It's important for teenagers to get all the necessary vitamins daily. However, several vitamins are particularly important for growth, development and sustained energy levels. Fill your diet with a variety of vitamin-rich foods to get plenty of vitamins, as well as other nutrients, without having to worry about taking dietary supplements.
Read more: Examples of Foods That Contain Vitamins
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If you have concerns about the adequacy of your diet, talk to your doctor for recommendations on specific vitamins or whether you would benefit from multivitamins.
If you eat a diet filled with nutritious foods, you don't need to take any vitamins.
Vitamin D for Healthy Bones
While your major growth spurts are likely over in the latter half of your teens, your skeleton is still developing. Vitamin D improves the ability of your bones and teeth ability to take in calcium, making them strong and sturdy. Plus, vitamin D is essential for cell growth, which happens frequently and quickly during your teens. Your body stores some of this fat-soluble vitamin, although you still need it regularly.
Fifteen- to 19-year-old boys and girls need 600 international units —15 micrograms — of vitamin D every day. Vitamin D-fortified milk and yogurt are a quick way to get vitamin D into your system. You'll even get vitamin D from fortified breakfast cereals and orange juice. Tuna, salmon, swordfish, sardines and eggs are alternative natural sources of this vitamin.
Read more: Foods With High Vitamin D
Collagen-Building Vitamin C
Vitamin C is another essential nutrient for normal growth. Bones and muscles are held together by tendons and ligaments, which are made up of collagen, a soft connective tissue. Bones themselves even have a small amount of collagen. The connective tissue allows wounds to heal and makes up part of your skin too. C is a water-soluble vitamin, which means it isn't stored in your body.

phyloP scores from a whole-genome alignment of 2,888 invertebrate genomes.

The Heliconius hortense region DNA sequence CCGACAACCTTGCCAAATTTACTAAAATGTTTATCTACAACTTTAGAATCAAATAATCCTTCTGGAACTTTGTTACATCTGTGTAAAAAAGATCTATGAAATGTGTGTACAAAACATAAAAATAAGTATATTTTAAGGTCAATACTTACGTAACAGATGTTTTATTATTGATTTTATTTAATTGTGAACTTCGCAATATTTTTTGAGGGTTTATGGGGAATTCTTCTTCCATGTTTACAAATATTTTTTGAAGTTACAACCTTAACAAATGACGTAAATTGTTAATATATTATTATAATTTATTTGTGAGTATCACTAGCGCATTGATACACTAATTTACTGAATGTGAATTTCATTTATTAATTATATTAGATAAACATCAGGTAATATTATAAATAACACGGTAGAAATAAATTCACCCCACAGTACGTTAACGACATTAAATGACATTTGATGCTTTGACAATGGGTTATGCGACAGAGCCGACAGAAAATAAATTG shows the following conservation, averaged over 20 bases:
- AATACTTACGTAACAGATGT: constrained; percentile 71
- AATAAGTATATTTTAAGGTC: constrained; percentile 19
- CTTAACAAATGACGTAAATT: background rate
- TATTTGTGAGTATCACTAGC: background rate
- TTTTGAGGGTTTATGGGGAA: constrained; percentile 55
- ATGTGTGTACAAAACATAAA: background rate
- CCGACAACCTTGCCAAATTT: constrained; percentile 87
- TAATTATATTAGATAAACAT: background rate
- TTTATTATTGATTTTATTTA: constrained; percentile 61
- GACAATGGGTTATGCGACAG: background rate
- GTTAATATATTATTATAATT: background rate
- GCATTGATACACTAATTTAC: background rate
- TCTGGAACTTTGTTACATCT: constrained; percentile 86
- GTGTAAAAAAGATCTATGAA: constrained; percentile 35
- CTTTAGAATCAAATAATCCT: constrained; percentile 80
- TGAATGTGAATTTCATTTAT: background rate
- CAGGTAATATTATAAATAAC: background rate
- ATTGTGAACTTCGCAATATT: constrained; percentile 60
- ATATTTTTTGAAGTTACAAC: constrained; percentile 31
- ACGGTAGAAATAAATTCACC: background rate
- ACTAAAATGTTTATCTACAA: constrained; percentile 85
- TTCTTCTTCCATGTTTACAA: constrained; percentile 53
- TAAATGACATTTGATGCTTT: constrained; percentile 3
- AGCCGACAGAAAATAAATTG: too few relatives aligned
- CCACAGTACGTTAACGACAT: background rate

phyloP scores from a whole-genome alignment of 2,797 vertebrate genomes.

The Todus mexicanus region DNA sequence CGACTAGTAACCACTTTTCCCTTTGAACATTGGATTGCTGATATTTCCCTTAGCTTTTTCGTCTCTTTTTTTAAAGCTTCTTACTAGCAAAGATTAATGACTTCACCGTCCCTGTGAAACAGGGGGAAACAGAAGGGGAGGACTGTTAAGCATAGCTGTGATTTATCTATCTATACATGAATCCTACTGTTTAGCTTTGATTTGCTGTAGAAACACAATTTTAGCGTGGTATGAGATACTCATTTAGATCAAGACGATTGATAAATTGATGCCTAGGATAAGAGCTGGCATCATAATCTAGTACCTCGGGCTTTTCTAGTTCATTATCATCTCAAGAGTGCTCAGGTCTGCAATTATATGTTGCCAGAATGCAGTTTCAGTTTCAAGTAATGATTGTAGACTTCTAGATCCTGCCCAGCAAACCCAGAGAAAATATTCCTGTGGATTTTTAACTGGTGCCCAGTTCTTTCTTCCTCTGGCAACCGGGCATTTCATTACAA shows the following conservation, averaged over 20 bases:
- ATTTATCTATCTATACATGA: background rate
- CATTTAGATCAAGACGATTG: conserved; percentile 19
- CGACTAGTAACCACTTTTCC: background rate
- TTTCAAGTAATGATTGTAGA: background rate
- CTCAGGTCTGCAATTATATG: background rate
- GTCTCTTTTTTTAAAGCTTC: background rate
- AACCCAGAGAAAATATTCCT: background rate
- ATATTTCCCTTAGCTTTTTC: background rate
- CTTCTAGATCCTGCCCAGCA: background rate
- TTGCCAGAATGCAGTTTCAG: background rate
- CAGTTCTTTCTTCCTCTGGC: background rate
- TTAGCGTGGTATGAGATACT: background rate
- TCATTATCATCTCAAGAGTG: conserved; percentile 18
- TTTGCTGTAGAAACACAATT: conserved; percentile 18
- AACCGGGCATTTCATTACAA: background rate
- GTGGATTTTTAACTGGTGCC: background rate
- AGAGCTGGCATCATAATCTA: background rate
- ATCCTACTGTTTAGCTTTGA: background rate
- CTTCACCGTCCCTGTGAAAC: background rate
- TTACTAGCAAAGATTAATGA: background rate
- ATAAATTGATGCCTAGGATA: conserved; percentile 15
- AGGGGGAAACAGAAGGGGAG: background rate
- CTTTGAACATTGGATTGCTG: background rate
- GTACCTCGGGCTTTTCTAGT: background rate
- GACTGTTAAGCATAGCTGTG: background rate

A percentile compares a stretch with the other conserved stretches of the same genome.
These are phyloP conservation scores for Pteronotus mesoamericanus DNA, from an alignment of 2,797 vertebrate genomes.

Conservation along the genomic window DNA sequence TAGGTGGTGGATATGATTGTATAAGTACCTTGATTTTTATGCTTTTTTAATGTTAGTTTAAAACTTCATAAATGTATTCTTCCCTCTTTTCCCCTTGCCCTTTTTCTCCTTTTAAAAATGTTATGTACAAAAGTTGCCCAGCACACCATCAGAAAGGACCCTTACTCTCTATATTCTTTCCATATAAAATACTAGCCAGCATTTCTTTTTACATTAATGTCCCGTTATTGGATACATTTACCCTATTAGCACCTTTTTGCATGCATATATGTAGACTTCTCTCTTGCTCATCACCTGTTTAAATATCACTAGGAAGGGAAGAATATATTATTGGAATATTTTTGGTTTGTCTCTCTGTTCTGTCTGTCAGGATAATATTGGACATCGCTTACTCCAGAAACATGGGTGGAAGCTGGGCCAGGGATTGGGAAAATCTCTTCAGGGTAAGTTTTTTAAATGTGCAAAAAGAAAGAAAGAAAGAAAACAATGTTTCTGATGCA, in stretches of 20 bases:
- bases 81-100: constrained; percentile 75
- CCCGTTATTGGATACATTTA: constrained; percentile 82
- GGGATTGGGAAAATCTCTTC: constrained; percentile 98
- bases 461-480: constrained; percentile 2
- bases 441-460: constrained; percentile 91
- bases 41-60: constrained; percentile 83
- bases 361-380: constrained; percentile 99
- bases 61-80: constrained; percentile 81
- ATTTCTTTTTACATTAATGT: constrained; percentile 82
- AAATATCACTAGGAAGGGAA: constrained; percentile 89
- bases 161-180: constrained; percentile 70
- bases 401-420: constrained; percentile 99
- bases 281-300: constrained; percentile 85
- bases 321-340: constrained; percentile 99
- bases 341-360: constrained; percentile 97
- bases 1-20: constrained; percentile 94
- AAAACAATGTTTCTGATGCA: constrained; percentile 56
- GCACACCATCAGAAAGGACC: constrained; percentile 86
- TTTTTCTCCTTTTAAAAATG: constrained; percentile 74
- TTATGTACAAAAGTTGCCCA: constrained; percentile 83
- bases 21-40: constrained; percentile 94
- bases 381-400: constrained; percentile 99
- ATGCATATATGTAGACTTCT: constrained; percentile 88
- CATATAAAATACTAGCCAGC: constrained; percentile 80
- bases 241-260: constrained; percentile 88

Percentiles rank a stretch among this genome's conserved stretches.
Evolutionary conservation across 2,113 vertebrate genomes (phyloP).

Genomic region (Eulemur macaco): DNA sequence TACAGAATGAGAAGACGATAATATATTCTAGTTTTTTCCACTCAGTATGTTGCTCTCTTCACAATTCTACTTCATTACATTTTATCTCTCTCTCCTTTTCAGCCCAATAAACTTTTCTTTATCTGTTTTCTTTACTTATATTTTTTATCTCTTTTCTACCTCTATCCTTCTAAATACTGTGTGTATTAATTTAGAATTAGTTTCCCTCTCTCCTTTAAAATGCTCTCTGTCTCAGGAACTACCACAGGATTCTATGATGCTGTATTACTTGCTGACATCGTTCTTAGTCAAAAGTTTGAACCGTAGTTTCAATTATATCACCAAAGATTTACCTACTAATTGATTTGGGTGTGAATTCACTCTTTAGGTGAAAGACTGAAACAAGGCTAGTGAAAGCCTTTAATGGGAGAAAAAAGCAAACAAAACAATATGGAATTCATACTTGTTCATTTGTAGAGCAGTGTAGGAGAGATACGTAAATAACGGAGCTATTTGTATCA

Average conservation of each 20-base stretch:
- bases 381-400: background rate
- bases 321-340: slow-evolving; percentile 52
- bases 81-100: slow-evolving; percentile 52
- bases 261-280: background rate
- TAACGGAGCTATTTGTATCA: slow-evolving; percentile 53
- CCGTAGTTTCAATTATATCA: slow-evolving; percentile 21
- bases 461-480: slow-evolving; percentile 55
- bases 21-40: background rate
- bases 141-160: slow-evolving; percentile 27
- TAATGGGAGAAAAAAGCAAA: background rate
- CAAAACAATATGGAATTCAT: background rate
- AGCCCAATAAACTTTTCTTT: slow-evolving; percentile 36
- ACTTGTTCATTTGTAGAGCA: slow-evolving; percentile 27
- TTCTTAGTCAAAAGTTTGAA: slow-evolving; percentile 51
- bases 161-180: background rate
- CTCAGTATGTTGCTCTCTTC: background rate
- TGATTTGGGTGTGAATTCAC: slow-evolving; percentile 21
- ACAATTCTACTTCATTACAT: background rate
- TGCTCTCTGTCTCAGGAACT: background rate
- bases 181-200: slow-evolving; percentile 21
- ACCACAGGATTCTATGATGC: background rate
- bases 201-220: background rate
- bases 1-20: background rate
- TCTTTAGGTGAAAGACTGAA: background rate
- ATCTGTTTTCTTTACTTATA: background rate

Males between 15 and 19 years of age should get 75 milligrams daily; females need 65 milligrams. Vitamin C is readily available in produce and 100 percent juices, so you should get what you need from your diet. Oranges, grapefruits, kiwifruits, strawberries, bell peppers, broccoli and tomatoes are just a few vitamin C-rich foods.
Folic Acid Essential for Cell Division
As cells develop, they divide and form a genetic core that signals which type of cell they will become and which jobs they are responsible for. One B vitamin called folic acid, also known as folate, aids in cell division and forms the DNA and RNA found in cells. Because these steps occur quickly while you're growing, having enough water-soluble folate in your diet each day is important to support these cellular functions.
If you're 15 to 19 years old, take 400 micrograms of folic acid per day. Fortified breakfast cereals and breads usually have lots of folic acid. Legumes, beans, rice, Brussels sprouts, lettuce, avocados, spinach and broccoli are other sources of the vitamin.
Vitamins B12 and B6
Water-soluble B12 and B6 are responsible for making red blood cells and hemoglobin, a protein in your blood that transports oxygen. B12 and B6 are two of the B vitamins that are crucial for maintaining your energy levels too. They metabolize carbs, fats and protein from foods and supplements, giving you the push you need to make it through class or your afternoon job.
Take 2.4 micrograms of B12 each day — it doesn't change based on gender. Teen boys between 15 and 19 years require 1.3 milligrams of B6, while girls of this age need 1.2 milligrams. Meat, fish and poultry are full of these B vitamins. With the exception of fortified breakfast cereals, B12 comes mainly from animal sources, but B6 is found in potatoes, bananas, nuts, enriched rice and squash.
- Oregan State University: Linus Pauling Institute: Vitamin C
- National Institutes of Health: Office of Dietary Supplements: Vitamin D
- National Institutes of Health: Office of Dietary Supplements: Folate
- National Institutes of Health: Office of Dietary Supplements: Vitamin B12
- National Institutes of Health: Office of Dietary Supplements: Vitamin B6
- U.S. News Health: Do Teenagers Need Vitamins of Their Own?